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Sometimes people refer to FreeSpeech in an explanation, or as an illustration of a point they want to make. One such example is the ambiguity of the term "free" in FreeSoftware -- people say "Think Free Speech, not FreeBeer!" -- But what does that mean?

The popularity of the term Free Speech is something the Internet community inherits from its American roots. The FirstAmendment says:

Congress shall make no law respecting an establishment of religion, or prohibiting the free exercise thereof; or abridging the freedom of speech, or of the press; or the right of the people peaceably to assemble, and to petition the government for a redress of grievances.

The Universal Declaration of Human Rights covers similar ground in articles 18 and 19:

18: Everyone has the right to freedom of thought, conscience and religion; this right includes freedom to change his religion or belief, and freedom, either alone or in community with others and in public or private, to manifest his religion or belief in teaching, practice, worship and observance.

19: Everyone has the right to freedom of opinion and expression; this right includes freedom to hold opinions without interference and to seek, receive and impart information and ideas through any media and regardless of frontiers.

Article 29 places some limits on these (and other rights): they are subject to such "limitations as are determined by law solely for the purpose of securing due recognition and respect for the rights and freedoms of others and of meeting the just requirements of morality, public order and the general welfare in a democratic society", and "may in no case be exercised contrary to the purposes and principles of the United Nations".

Similarly, article 10 of the European Convention on Human Rights, states:

Everyone has the right to freedom of expression. This right shall include freedom to hold opinions and to receive and impart information and ideas without interference by public authority and regardless of frontiers. This article shall not prevent States from requiring the licensing of broadcasting, television or cinema enterprises.

The exercise of these freedoms, since it carries with it duties and responsibilities, may be subject to such formalities, conditions, restrictions or penalties as are prescribed by law and are necessary in a democratic society, in the interests of national security, territorial integrity or public safety, for the prevention of disorder or crime, for the protection of health or morals, for the protection of the reputation or rights of others, for preventing the disclosure of information received in confidence, or for maintaining the authority and impartiality of the judiciary.

Thus, in many other countries of the world, however (OpenSociety or not), Free Speech has a less prominent place than in the USA. There is censorship to ban criticism of the government, ban pornography, ban fascist propaganda, etc. To people living in such a country, the term Free Speech might not carry the exact same connotation as to a citizen of the United States.

But even within the US, things are not as clear-cut. When the US intervened in Afghanistan in 2002, for example, a lot of people criticized the approach taken by the Bush administration. Following some protest marches and discussions, a right-wing organization published a list of "non-patriotic" public figures. When challenged, they said that the right to Free Speech does not include a protection from criticism. To some, this sort of list-making is very troubling -- it could be read as a call to hate crimes, or at least intimidation. Others would claim that they were public figures to begin with, and they made public statements, so they should expect public criticism. The questions is not easy to answer, and therefore what is and is not referred to by the term Free Speech remains open to discussion.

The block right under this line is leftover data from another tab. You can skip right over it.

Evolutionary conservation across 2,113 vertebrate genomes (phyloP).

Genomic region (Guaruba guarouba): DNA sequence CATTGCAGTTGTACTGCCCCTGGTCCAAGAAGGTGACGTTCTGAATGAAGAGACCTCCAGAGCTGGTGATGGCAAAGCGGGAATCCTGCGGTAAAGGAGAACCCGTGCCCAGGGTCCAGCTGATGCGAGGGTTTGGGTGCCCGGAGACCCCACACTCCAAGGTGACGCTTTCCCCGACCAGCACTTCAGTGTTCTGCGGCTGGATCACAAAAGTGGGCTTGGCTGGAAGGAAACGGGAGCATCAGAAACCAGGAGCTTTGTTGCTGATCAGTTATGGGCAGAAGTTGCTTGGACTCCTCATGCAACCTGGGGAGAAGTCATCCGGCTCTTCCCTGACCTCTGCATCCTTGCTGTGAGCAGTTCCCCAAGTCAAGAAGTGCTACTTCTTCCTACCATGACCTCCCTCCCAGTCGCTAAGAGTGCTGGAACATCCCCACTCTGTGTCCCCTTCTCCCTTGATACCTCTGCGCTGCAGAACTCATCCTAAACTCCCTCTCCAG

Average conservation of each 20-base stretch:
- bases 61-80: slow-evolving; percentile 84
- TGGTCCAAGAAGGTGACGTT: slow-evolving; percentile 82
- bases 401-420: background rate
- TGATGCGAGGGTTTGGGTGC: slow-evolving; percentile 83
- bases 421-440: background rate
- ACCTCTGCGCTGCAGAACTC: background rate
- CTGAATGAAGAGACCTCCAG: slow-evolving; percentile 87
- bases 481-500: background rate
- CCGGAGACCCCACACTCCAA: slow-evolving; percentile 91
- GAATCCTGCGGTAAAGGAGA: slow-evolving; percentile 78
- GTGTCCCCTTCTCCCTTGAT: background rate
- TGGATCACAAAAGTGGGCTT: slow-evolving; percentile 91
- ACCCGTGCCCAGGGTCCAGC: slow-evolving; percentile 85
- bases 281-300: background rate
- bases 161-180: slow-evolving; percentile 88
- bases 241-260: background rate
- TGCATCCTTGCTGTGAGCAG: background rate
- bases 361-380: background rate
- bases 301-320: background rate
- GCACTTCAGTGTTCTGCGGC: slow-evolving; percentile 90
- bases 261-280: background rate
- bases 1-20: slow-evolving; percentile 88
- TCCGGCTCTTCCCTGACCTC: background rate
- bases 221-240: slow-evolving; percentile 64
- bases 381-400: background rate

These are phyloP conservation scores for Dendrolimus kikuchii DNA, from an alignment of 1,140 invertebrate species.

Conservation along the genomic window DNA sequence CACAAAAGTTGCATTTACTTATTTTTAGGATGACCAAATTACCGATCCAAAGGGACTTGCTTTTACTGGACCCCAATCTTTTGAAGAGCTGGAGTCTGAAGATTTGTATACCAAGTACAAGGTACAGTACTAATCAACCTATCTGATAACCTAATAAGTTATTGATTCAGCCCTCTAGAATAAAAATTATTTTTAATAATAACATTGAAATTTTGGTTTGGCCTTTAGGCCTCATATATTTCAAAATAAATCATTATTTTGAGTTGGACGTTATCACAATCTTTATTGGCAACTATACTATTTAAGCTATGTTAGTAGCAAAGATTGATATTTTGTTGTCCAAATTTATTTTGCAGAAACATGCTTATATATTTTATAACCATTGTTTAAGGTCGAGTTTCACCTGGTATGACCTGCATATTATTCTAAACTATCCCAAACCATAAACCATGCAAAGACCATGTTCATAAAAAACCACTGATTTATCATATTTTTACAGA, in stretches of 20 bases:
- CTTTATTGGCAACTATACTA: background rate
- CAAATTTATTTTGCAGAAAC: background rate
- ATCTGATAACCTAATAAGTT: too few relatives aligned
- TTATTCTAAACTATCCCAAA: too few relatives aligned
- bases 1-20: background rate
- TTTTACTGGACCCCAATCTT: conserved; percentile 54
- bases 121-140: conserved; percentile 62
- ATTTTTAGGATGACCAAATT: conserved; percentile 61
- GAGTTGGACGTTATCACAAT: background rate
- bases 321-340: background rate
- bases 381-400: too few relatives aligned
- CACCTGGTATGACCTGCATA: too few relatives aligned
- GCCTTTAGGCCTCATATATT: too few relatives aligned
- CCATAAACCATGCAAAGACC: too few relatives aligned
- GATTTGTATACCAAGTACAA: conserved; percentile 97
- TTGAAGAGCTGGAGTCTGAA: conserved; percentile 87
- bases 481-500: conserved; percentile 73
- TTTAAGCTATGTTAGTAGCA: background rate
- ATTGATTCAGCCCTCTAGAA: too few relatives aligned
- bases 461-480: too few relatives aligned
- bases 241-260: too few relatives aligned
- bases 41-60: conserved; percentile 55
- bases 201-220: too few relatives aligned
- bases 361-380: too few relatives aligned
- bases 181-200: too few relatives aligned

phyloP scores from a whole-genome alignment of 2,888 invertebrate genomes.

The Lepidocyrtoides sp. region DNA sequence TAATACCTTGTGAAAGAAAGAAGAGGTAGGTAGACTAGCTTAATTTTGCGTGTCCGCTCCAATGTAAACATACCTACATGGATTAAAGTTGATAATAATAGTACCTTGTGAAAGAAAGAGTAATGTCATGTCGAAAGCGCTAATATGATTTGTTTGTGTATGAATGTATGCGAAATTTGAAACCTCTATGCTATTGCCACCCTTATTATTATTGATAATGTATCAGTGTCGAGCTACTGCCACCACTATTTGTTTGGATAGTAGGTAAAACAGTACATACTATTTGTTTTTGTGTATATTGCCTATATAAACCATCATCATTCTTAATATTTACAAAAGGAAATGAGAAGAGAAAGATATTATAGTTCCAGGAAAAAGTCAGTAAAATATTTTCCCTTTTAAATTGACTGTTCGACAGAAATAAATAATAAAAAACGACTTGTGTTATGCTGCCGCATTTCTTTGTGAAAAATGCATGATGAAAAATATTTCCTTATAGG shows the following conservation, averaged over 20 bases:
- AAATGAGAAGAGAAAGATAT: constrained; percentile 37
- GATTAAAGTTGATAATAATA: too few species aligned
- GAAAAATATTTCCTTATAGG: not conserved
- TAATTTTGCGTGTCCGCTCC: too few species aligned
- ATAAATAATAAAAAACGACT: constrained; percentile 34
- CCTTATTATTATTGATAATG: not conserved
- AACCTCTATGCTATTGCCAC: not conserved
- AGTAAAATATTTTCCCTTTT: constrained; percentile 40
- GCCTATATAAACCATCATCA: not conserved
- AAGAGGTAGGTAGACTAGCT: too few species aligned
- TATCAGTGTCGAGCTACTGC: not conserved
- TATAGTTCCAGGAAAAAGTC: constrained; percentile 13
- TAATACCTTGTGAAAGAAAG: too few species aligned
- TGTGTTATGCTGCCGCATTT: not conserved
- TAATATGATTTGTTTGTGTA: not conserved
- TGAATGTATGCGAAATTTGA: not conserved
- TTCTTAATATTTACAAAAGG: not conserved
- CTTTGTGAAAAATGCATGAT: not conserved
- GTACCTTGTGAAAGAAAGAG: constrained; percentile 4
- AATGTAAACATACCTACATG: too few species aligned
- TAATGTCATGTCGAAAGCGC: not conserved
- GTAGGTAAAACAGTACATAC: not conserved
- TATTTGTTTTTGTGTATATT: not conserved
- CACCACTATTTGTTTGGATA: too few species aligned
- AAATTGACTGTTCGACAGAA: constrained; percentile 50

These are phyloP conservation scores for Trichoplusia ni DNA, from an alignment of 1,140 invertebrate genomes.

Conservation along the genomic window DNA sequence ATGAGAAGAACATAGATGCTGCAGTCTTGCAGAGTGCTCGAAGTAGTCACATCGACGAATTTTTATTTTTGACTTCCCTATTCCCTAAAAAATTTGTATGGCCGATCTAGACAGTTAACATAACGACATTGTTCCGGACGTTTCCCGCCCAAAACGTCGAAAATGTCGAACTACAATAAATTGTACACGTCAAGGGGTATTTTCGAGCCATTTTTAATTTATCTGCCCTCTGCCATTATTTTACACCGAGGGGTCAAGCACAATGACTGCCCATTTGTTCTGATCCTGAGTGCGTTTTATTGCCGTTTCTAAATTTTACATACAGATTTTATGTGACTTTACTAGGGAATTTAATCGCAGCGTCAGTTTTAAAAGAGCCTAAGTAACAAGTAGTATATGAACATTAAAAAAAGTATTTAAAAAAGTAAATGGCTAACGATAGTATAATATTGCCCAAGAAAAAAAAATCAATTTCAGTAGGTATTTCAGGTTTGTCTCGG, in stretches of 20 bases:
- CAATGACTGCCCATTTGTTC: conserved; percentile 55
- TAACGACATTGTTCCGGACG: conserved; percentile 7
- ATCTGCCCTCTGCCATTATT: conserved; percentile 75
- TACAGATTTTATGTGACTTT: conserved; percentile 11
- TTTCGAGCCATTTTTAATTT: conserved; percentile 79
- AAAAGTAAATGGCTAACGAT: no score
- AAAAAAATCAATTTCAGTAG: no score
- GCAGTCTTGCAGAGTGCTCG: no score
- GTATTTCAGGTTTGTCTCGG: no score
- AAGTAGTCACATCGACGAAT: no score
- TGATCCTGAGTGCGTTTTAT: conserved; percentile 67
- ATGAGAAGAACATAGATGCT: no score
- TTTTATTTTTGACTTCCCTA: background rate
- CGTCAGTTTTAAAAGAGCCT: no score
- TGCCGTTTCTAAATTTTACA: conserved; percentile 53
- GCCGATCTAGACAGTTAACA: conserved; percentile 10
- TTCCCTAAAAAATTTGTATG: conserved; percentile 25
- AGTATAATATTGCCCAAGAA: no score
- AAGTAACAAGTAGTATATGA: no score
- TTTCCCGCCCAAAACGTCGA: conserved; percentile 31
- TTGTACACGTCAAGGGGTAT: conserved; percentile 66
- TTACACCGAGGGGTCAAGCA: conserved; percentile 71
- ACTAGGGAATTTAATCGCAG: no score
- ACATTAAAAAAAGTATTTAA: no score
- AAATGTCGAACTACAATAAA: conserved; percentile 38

As set forth above, the ideal of FreeSpeech is peculiar to Americans and is grounded in the United States Constitution. However, even in the context of the First Amendment, the United States Supreme Court has created a number of qualifications and exceptions to the unequivocal statement that "Congress shall make no law. . ." First and foremost among these qualifications is the requirement that "state action" be involved in the abridgment of FreeSpeech before a person has standing to seek relief in a United Stated District Court. Beyond this initial burden of proof, the Court has distinguished "fully protected speech" from other forms of lesser-protected speech, such as "commercial speech," as well as stating that many forms of speech -- i.e., e.g., obscenity and child pornography -- are "unprotected speech." In other words, many restrictions on FreeSpeech are totally legal under the Supreme Court's interpretation of the First Amendment.

All this raises the question of why FreeSpeech is supposed to be a GoodThing. The reason that the founding fathers of the United States considered FreeSpeech to be so important was because it allowed the citizens of a democracy/republic to criticize the government and hold government actors accountable. However, in a much larger context, FreeSpeech is associated with the metaphorical "marketplace of ideas." As such, advocates of FreeSpeech tend to use arguments that parallel those of free market libertarians. -- DavidPrenatt

As noted above, speech can be a form of violence, and some of the worst abuses are designed to be effective but deniable. To paraphrase Oliver Wendell Holmes: "The right to flap my lips ends where the other man's ear begins". -- NathanielThurston


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